Staunton, July 30 – Quietly and below the radar screen of most people in the Russian Federation and the West, Moscow has penetrated the diasporas of non-Russian nations to the point that when representatives of them come back to their homelands, they reflect Moscow’s views rather than those of their national communities, Ruslan Aysin says.
The Soviet government did that too but far less successfully that the current Russian government, and as a result, congresses supposedly representing the world of this or that nation in fact are nothing more than megaphones for the Kremlin’s position, yet another way the center is gelding the non-Russians, the IdealReal commentator says (idelreal.org/a/31965580.html).
Aysin’s bitter reflections on this point come in advance of what is to be the 30th anniversary meeting of the World Congress of Tatars in Kazan, a group that early on promoted the interests of Tatars and Tatarstan but now threatens to become little more than a rubber stamp for whatever positions the Kremlin wants.
“The Tatar world as an independent subject of big politics is seizing to play one of the leading roles with the departure from the scene of the old wave of the Tatar emigration,” Aysin says. “A new one has arrived, one primarily reflecting the values of the Russian foreign ministry” and therefore reflecting Moscow’s views rather than Tatarstan’s.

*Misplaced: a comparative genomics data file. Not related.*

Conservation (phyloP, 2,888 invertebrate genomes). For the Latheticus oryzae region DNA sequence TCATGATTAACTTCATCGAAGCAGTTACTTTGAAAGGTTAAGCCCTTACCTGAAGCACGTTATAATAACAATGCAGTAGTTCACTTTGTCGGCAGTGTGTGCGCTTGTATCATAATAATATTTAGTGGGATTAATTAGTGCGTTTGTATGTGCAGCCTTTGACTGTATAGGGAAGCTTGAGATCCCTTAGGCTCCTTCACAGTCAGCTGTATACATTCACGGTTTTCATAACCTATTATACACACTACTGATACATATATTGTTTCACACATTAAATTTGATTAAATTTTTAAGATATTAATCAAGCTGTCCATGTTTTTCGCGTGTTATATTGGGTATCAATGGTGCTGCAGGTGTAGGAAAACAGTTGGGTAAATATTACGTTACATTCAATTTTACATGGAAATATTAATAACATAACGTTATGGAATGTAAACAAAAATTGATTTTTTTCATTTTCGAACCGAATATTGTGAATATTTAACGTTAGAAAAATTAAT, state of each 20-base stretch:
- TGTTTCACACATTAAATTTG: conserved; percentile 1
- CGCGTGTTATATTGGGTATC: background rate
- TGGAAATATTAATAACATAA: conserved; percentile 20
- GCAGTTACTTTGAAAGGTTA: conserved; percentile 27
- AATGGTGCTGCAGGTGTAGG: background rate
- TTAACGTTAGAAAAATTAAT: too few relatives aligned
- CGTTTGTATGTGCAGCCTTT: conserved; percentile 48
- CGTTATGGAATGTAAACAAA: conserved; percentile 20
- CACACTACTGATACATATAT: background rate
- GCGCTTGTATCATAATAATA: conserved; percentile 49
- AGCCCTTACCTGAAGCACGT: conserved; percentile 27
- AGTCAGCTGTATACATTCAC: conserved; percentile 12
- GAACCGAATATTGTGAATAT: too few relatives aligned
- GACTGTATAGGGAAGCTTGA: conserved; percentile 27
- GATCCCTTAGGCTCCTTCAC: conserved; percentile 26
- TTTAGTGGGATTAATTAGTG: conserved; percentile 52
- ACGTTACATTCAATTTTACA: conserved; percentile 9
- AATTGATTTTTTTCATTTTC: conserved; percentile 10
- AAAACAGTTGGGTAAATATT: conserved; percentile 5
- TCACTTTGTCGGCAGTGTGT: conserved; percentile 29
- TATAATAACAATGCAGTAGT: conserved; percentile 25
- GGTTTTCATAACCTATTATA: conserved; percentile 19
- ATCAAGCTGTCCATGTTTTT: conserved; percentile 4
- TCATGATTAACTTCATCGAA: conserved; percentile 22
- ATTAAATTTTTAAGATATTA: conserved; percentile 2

“Instead of ‘the Tatar world, they have rushed to build ‘the Russian world;’ instead of strengthening the republic and federalism, they have rushed to lick ‘the power vertical;’ instead of key issues like education, enlightenment and scholarship, they take part in ceremonies and dances; and instead of laying up spiritual wealth, they have been seeking material accumulation.”
And what that means is this: Tatars inside Russia have lost an important ally, and Moscow has taken yet another step to destroy the Tatar nation, the republic of Tatarstan, and the remnants of federalism.
The IdelReal commentator does not address the way this is happening in the diaspora populations of other non-Russian groups, and there is less attention to this problem than it deserves given that it hurts both the non-Russian nations within the current borders of the Russian Federation and those who would like to learn about them.
That latter consequence is almost as serious as the former one. Up to now, diasporas have been one of the most important sources of information about ethnic communities inside Russia; but if Moscow gelds them, they will no longer be in a position to play that role and the Kremlin may succeed in compromising outside research on them as well.
Without honest attention to their problems by others, the non-Russians inside Russia will lose yet another ally; and their future will be far more bleak than would otherwise be the case.